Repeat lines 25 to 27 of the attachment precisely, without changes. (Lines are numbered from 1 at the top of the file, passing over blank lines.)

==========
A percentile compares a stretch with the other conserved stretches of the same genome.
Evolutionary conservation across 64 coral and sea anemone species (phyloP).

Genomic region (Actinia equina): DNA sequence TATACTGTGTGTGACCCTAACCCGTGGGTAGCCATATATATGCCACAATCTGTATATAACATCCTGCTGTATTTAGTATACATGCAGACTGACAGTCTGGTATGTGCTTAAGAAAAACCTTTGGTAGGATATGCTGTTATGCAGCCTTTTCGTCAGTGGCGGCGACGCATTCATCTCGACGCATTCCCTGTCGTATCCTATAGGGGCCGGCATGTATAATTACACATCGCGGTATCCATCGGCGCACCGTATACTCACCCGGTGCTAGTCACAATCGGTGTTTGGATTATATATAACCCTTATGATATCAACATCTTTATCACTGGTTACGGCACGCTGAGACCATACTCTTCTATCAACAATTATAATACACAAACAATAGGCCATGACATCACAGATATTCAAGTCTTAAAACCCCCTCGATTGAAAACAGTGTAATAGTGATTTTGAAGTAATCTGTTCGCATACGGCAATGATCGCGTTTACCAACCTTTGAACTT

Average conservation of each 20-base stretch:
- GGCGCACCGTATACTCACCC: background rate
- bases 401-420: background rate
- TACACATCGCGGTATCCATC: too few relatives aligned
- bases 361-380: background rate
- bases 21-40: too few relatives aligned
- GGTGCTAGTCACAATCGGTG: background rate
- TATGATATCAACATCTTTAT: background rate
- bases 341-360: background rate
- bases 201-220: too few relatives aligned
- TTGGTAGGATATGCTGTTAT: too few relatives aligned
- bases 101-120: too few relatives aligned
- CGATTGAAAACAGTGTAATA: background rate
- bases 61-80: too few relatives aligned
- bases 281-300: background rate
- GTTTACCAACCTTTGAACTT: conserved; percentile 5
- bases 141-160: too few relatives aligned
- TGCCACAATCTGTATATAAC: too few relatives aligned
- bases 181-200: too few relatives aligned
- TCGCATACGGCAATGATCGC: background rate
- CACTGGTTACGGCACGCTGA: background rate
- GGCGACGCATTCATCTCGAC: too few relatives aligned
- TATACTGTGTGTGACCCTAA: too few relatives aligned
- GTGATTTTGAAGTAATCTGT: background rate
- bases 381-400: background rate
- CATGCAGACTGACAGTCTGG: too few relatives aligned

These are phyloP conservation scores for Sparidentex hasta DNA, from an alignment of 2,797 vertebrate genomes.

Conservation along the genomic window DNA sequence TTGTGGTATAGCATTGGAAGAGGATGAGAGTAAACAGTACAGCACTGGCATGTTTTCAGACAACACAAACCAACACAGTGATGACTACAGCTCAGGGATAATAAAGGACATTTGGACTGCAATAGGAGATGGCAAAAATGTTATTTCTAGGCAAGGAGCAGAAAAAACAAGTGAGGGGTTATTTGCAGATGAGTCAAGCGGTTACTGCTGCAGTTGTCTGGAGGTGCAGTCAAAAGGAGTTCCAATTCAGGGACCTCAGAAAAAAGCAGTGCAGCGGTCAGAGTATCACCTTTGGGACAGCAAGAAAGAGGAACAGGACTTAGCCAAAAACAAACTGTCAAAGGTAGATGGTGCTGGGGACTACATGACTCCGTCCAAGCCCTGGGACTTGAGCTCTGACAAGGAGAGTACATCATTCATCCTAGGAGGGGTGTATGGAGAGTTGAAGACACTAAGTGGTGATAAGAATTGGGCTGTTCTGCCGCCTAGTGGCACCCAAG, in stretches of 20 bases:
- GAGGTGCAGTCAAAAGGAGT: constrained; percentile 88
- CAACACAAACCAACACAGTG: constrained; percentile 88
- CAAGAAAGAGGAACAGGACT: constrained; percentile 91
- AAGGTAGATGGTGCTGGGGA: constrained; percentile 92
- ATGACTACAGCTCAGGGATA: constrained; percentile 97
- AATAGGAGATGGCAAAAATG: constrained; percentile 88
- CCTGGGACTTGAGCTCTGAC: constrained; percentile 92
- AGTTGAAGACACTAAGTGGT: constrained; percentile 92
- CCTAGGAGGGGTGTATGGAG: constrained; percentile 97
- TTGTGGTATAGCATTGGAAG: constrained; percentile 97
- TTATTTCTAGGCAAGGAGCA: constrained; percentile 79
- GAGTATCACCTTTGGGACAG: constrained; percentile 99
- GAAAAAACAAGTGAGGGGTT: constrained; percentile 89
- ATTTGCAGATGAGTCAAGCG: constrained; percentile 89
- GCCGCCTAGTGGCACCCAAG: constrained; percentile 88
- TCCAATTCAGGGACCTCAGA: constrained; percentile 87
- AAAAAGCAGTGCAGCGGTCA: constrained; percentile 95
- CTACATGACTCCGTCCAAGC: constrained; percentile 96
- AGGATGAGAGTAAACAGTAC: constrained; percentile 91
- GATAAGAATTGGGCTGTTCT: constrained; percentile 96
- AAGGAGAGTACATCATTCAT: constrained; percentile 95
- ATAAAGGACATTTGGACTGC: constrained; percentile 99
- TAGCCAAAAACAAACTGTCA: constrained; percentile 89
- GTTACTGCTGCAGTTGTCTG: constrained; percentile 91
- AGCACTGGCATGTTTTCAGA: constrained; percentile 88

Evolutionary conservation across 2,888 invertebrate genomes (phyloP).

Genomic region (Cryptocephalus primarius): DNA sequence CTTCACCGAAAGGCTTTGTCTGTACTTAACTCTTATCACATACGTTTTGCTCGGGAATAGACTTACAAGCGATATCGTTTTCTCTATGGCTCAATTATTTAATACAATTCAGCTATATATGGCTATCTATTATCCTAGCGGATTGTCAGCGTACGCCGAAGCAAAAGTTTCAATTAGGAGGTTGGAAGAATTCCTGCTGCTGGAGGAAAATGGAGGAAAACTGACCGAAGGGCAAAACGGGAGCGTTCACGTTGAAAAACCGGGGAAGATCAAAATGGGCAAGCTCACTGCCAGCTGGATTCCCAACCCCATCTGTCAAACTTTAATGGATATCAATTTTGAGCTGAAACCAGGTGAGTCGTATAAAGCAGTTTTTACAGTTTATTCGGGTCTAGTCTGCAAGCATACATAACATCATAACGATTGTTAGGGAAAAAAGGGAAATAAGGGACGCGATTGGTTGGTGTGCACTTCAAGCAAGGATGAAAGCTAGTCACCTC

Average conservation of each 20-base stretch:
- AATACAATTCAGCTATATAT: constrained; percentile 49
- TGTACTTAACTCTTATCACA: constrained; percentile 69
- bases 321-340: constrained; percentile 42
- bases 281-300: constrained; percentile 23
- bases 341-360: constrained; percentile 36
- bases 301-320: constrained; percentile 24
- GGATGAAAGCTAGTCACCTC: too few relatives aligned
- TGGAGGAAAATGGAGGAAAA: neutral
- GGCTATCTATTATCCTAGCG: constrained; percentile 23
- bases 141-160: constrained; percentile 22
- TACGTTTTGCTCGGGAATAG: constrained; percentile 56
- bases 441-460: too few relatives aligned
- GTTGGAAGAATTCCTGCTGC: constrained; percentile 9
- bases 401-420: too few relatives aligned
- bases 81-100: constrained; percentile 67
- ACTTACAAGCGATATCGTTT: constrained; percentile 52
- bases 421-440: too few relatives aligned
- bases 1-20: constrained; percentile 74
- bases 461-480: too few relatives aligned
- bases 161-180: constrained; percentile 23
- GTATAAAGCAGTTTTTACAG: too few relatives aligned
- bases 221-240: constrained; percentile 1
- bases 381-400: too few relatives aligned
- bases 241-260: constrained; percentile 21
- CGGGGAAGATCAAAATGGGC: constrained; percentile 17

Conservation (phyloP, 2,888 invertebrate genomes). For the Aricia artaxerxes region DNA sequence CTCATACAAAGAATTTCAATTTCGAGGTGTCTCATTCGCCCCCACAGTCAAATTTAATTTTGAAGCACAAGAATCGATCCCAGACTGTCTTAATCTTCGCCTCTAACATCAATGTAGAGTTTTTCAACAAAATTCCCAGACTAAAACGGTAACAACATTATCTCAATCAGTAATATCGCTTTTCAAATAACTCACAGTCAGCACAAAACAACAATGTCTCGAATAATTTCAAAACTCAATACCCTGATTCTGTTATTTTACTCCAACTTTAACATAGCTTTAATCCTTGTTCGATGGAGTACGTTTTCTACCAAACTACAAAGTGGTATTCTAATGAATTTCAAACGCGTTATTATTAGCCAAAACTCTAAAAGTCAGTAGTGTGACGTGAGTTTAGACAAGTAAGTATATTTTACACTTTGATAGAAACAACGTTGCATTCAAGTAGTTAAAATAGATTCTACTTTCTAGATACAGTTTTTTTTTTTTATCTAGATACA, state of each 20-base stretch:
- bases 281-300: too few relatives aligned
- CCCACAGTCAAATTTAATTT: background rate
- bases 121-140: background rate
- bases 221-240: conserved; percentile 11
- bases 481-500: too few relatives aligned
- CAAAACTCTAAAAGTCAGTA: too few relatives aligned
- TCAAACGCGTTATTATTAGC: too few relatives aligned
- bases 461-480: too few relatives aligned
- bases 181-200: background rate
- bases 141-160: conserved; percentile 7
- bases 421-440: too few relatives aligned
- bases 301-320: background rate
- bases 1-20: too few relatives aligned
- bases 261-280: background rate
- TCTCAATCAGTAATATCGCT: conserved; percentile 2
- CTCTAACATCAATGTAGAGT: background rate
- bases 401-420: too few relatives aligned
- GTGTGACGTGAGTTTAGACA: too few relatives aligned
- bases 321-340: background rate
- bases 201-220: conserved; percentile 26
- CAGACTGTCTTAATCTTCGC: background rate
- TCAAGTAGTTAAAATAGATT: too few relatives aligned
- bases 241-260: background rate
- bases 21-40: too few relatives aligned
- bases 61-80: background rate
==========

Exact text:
- GGCGACGCATTCATCTCGAC: too few relatives aligned
- TATACTGTGTGTGACCCTAA: too few relatives aligned
- GTGATTTTGAAGTAATCTGT: background rate